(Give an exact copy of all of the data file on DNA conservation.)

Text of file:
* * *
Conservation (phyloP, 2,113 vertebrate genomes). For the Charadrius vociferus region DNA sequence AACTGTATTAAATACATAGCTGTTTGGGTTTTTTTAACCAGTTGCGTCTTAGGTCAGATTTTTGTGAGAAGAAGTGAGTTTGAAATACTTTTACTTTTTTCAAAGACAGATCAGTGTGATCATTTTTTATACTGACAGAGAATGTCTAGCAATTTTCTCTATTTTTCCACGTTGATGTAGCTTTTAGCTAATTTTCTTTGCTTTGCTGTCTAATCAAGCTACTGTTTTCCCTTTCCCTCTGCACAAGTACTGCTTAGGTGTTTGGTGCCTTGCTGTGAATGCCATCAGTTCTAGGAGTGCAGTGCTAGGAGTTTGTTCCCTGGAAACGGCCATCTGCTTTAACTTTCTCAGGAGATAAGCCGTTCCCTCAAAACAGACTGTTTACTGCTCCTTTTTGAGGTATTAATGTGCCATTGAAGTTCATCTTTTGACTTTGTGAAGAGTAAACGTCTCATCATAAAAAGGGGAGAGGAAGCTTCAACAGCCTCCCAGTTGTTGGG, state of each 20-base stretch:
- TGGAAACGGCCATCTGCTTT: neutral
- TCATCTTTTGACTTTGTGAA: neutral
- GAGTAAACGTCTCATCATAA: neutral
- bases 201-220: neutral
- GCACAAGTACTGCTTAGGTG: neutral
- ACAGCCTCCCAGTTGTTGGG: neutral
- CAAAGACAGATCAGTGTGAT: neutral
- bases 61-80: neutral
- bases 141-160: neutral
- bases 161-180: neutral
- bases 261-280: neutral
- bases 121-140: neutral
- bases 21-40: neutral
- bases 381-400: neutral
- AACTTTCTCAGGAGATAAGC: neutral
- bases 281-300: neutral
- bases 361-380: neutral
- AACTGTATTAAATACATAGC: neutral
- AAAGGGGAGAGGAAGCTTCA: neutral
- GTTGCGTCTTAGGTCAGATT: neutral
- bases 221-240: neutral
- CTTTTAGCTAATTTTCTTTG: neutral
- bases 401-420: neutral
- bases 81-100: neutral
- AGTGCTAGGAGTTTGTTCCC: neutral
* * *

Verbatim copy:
Conservation (phyloP, 2,113 vertebrate genomes). For the Charadrius vociferus region DNA sequence AACTGTATTAAATACATAGCTGTTTGGGTTTTTTTAACCAGTTGCGTCTTAGGTCAGATTTTTGTGAGAAGAAGTGAGTTTGAAATACTTTTACTTTTTTCAAAGACAGATCAGTGTGATCATTTTTTATACTGACAGAGAATGTCTAGCAATTTTCTCTATTTTTCCACGTTGATGTAGCTTTTAGCTAATTTTCTTTGCTTTGCTGTCTAATCAAGCTACTGTTTTCCCTTTCCCTCTGCACAAGTACTGCTTAGGTGTTTGGTGCCTTGCTGTGAATGCCATCAGTTCTAGGAGTGCAGTGCTAGGAGTTTGTTCCCTGGAAACGGCCATCTGCTTTAACTTTCTCAGGAGATAAGCCGTTCCCTCAAAACAGACTGTTTACTGCTCCTTTTTGAGGTATTAATGTGCCATTGAAGTTCATCTTTTGACTTTGTGAAGAGTAAACGTCTCATCATAAAAAGGGGAGAGGAAGCTTCAACAGCCTCCCAGTTGTTGGG, state of each 20-base stretch:
- TGGAAACGGCCATCTGCTTT: neutral
- TCATCTTTTGACTTTGTGAA: neutral
- GAGTAAACGTCTCATCATAA: neutral
- bases 201-220: neutral
- GCACAAGTACTGCTTAGGTG: neutral
- ACAGCCTCCCAGTTGTTGGG: neutral
- CAAAGACAGATCAGTGTGAT: neutral
- bases 61-80: neutral
- bases 141-160: neutral
- bases 161-180: neutral
- bases 261-280: neutral
- bases 121-140: neutral
- bases 21-40: neutral
- bases 381-400: neutral
- AACTTTCTCAGGAGATAAGC: neutral
- bases 281-300: neutral
- bases 361-380: neutral
- AACTGTATTAAATACATAGC: neutral
- AAAGGGGAGAGGAAGCTTCA: neutral
- GTTGCGTCTTAGGTCAGATT: neutral
- bases 221-240: neutral
- CTTTTAGCTAATTTTCTTTG: neutral
- bases 401-420: neutral
- bases 81-100: neutral
- AGTGCTAGGAGTTTGTTCCC: neutral